- Look lazy (with obvious leg aids needed to keep the horse moving)
- Display flat paces without cadence or suspension
- Be reluctant to produce lateral work or extended/medium paces
- Be sluggish and unresponsive to ride.
A horse with too much impulsion may:
- Appear tense or tight
- Display hollowness and resistance
- Looked rushed, hurried, and/or out of rhythm
- Show contact issues and a short neck
When a horse has the right amount of impulsion for their level of schooling, they will look energetic and lively without being tense, show fluid paces which can be easily adjusted, be able to move forward with power from the hind leg, and remain rhythmical throughout all the paces. As the horse progresses, impulsion also helps them to develop cadence and expression.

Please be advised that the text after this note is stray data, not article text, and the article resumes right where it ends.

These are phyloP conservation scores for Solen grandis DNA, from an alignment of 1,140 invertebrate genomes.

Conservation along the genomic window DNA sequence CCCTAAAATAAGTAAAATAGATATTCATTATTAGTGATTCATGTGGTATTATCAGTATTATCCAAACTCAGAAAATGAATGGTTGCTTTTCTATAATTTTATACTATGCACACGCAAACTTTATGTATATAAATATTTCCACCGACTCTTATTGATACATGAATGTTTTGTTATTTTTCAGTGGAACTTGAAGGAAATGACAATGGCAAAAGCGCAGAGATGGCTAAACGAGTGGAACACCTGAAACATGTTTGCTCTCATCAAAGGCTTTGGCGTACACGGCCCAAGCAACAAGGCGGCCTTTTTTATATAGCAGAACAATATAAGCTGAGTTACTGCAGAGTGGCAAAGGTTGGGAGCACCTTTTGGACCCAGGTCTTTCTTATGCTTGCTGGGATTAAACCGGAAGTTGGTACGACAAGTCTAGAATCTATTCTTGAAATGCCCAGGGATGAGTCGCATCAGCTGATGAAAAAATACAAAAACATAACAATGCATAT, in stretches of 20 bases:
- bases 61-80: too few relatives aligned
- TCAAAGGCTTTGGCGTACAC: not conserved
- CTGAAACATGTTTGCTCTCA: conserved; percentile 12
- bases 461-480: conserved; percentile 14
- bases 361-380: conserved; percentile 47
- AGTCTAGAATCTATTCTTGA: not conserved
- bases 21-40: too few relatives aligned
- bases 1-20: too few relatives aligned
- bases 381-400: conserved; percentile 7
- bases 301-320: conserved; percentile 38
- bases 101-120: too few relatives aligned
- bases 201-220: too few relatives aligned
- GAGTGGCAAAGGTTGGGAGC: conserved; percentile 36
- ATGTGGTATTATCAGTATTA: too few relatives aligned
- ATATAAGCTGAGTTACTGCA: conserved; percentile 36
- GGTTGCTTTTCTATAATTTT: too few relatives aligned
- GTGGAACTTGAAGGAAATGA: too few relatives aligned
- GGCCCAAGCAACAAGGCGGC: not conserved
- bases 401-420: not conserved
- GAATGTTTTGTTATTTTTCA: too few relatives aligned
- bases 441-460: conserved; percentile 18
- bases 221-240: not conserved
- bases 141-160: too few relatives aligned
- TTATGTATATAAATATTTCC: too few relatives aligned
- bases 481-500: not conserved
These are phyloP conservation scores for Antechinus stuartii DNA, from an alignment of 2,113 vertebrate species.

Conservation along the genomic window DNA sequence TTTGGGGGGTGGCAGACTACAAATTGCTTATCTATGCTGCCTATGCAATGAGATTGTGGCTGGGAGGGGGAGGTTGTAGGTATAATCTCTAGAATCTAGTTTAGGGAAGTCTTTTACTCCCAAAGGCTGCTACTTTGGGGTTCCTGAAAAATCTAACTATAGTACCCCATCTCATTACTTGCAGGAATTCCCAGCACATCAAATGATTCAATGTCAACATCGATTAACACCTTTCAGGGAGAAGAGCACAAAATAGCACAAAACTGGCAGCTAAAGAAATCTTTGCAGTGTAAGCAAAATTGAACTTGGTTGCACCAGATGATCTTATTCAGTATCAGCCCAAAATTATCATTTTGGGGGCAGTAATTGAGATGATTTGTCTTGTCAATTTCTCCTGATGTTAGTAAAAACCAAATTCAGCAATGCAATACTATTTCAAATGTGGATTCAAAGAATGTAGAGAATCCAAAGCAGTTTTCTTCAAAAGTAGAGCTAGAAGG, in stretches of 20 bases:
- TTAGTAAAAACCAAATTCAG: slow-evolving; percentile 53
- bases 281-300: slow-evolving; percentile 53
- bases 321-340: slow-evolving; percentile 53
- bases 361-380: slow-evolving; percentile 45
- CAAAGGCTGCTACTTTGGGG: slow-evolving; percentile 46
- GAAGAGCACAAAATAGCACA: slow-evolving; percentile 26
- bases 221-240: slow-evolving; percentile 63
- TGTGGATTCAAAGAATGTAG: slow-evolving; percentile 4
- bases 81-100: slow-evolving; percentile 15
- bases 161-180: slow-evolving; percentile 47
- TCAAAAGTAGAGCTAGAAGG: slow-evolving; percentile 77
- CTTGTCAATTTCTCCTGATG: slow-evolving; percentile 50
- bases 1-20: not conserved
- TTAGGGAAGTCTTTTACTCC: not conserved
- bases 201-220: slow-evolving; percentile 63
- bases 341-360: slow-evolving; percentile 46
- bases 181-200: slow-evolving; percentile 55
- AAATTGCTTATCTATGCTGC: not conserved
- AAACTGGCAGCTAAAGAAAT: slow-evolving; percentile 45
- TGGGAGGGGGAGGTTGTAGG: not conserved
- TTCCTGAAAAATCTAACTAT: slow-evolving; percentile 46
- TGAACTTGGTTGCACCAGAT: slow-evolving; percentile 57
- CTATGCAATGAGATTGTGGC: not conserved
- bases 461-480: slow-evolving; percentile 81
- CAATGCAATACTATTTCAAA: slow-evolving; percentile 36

As you might imagine, getting impulsion without speed while also keeping the connection and rhythm is a tricky balance which comes with feel and experience.
How Can You Improve Impulsion?
What is one of the best ways to improve impulsion? You guessed it – transitions! Because impulsion stems from the hind leg activating, pushing off the ground, and coming further underneath the body, transitions of all kinds are crucial to developing it.
Initially, you can start with basic transitions such as walk-halt, walk-trot, trot-canter, canter-trot, and trot-walk. As you progress, you can use direct transitions which skip a gait such as walk to canter and halt to trot. Adding transitions within the pace, between collected/medium/extended paces is also very valuable to developing impulsion. The goal is for the horse to move freely forward and backward without showing resistance or losing rhythm, while staying light and responsive to the aids.